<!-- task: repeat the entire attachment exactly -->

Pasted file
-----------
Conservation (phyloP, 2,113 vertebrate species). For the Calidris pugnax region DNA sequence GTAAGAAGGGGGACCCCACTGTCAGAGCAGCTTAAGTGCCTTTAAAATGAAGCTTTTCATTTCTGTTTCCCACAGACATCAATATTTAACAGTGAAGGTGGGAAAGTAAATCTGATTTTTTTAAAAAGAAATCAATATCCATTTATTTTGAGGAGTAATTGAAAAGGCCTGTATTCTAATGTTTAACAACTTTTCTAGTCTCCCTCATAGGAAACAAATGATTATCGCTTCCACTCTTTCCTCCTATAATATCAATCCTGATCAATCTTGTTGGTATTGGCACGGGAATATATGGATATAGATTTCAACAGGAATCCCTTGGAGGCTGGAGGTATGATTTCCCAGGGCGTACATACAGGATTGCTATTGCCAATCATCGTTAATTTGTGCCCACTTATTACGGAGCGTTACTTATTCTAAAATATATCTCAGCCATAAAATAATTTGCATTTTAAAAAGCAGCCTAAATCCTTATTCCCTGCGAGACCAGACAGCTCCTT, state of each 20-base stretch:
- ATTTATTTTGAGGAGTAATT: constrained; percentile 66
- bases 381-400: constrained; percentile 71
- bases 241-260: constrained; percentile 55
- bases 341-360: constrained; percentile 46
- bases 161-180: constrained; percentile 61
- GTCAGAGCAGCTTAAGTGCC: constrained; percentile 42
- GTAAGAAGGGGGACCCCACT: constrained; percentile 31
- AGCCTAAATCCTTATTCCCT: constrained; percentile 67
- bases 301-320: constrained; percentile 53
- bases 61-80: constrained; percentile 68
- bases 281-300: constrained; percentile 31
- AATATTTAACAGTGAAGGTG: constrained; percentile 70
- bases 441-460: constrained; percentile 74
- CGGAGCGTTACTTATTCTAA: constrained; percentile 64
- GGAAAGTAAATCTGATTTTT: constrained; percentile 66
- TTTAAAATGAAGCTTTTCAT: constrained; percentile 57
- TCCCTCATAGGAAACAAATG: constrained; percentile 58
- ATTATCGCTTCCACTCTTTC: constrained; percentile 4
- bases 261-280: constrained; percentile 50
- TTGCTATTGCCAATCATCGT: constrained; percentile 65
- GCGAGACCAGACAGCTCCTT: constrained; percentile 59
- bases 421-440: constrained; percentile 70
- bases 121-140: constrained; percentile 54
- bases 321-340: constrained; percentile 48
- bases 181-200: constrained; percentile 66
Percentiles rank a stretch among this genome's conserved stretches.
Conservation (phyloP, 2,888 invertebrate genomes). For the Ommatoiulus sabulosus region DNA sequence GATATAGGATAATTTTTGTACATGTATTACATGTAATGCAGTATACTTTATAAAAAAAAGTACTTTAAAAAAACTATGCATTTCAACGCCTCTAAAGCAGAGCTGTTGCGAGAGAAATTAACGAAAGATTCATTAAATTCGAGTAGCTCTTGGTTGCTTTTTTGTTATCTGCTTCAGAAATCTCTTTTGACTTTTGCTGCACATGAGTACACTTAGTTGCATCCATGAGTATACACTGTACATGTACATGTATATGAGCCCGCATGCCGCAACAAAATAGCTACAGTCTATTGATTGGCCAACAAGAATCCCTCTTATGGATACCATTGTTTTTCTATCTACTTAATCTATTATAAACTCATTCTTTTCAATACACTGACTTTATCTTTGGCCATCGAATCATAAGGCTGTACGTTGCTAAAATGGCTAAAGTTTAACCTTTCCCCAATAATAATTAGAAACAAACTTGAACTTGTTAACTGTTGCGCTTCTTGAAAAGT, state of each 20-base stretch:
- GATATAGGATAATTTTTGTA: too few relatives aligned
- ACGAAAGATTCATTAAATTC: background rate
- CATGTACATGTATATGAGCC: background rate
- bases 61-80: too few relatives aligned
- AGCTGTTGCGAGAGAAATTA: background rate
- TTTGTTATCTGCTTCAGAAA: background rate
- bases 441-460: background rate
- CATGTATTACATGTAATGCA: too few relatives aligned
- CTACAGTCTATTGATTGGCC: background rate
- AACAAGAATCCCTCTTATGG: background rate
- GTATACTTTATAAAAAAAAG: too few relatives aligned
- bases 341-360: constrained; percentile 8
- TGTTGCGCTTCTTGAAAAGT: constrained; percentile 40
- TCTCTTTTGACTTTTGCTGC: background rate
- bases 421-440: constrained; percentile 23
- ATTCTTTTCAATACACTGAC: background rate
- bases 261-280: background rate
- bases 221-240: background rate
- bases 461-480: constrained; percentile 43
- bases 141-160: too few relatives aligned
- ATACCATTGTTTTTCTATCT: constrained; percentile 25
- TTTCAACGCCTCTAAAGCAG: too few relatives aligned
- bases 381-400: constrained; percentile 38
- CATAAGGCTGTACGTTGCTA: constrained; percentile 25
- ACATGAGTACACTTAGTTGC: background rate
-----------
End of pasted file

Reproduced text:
Conservation (phyloP, 2,113 vertebrate species). For the Calidris pugnax region DNA sequence GTAAGAAGGGGGACCCCACTGTCAGAGCAGCTTAAGTGCCTTTAAAATGAAGCTTTTCATTTCTGTTTCCCACAGACATCAATATTTAACAGTGAAGGTGGGAAAGTAAATCTGATTTTTTTAAAAAGAAATCAATATCCATTTATTTTGAGGAGTAATTGAAAAGGCCTGTATTCTAATGTTTAACAACTTTTCTAGTCTCCCTCATAGGAAACAAATGATTATCGCTTCCACTCTTTCCTCCTATAATATCAATCCTGATCAATCTTGTTGGTATTGGCACGGGAATATATGGATATAGATTTCAACAGGAATCCCTTGGAGGCTGGAGGTATGATTTCCCAGGGCGTACATACAGGATTGCTATTGCCAATCATCGTTAATTTGTGCCCACTTATTACGGAGCGTTACTTATTCTAAAATATATCTCAGCCATAAAATAATTTGCATTTTAAAAAGCAGCCTAAATCCTTATTCCCTGCGAGACCAGACAGCTCCTT, state of each 20-base stretch:
- ATTTATTTTGAGGAGTAATT: constrained; percentile 66
- bases 381-400: constrained; percentile 71
- bases 241-260: constrained; percentile 55
- bases 341-360: constrained; percentile 46
- bases 161-180: constrained; percentile 61
- GTCAGAGCAGCTTAAGTGCC: constrained; percentile 42
- GTAAGAAGGGGGACCCCACT: constrained; percentile 31
- AGCCTAAATCCTTATTCCCT: constrained; percentile 67
- bases 301-320: constrained; percentile 53
- bases 61-80: constrained; percentile 68
- bases 281-300: constrained; percentile 31
- AATATTTAACAGTGAAGGTG: constrained; percentile 70
- bases 441-460: constrained; percentile 74
- CGGAGCGTTACTTATTCTAA: constrained; percentile 64
- GGAAAGTAAATCTGATTTTT: constrained; percentile 66
- TTTAAAATGAAGCTTTTCAT: constrained; percentile 57
- TCCCTCATAGGAAACAAATG: constrained; percentile 58
- ATTATCGCTTCCACTCTTTC: constrained; percentile 4
- bases 261-280: constrained; percentile 50
- TTGCTATTGCCAATCATCGT: constrained; percentile 65
- GCGAGACCAGACAGCTCCTT: constrained; percentile 59
- bases 421-440: constrained; percentile 70
- bases 121-140: constrained; percentile 54
- bases 321-340: constrained; percentile 48
- bases 181-200: constrained; percentile 66
Percentiles rank a stretch among this genome's conserved stretches.
Conservation (phyloP, 2,888 invertebrate genomes). For the Ommatoiulus sabulosus region DNA sequence GATATAGGATAATTTTTGTACATGTATTACATGTAATGCAGTATACTTTATAAAAAAAAGTACTTTAAAAAAACTATGCATTTCAACGCCTCTAAAGCAGAGCTGTTGCGAGAGAAATTAACGAAAGATTCATTAAATTCGAGTAGCTCTTGGTTGCTTTTTTGTTATCTGCTTCAGAAATCTCTTTTGACTTTTGCTGCACATGAGTACACTTAGTTGCATCCATGAGTATACACTGTACATGTACATGTATATGAGCCCGCATGCCGCAACAAAATAGCTACAGTCTATTGATTGGCCAACAAGAATCCCTCTTATGGATACCATTGTTTTTCTATCTACTTAATCTATTATAAACTCATTCTTTTCAATACACTGACTTTATCTTTGGCCATCGAATCATAAGGCTGTACGTTGCTAAAATGGCTAAAGTTTAACCTTTCCCCAATAATAATTAGAAACAAACTTGAACTTGTTAACTGTTGCGCTTCTTGAAAAGT, state of each 20-base stretch:
- GATATAGGATAATTTTTGTA: too few relatives aligned
- ACGAAAGATTCATTAAATTC: background rate
- CATGTACATGTATATGAGCC: background rate
- bases 61-80: too few relatives aligned
- AGCTGTTGCGAGAGAAATTA: background rate
- TTTGTTATCTGCTTCAGAAA: background rate
- bases 441-460: background rate
- CATGTATTACATGTAATGCA: too few relatives aligned
- CTACAGTCTATTGATTGGCC: background rate
- AACAAGAATCCCTCTTATGG: background rate
- GTATACTTTATAAAAAAAAG: too few relatives aligned
- bases 341-360: constrained; percentile 8
- TGTTGCGCTTCTTGAAAAGT: constrained; percentile 40
- TCTCTTTTGACTTTTGCTGC: background rate
- bases 421-440: constrained; percentile 23
- ATTCTTTTCAATACACTGAC: background rate
- bases 261-280: background rate
- bases 221-240: background rate
- bases 461-480: constrained; percentile 43
- bases 141-160: too few relatives aligned
- ATACCATTGTTTTTCTATCT: constrained; percentile 25
- TTTCAACGCCTCTAAAGCAG: too few relatives aligned
- bases 381-400: constrained; percentile 38
- CATAAGGCTGTACGTTGCTA: constrained; percentile 25
- ACATGAGTACACTTAGTTGC: background rate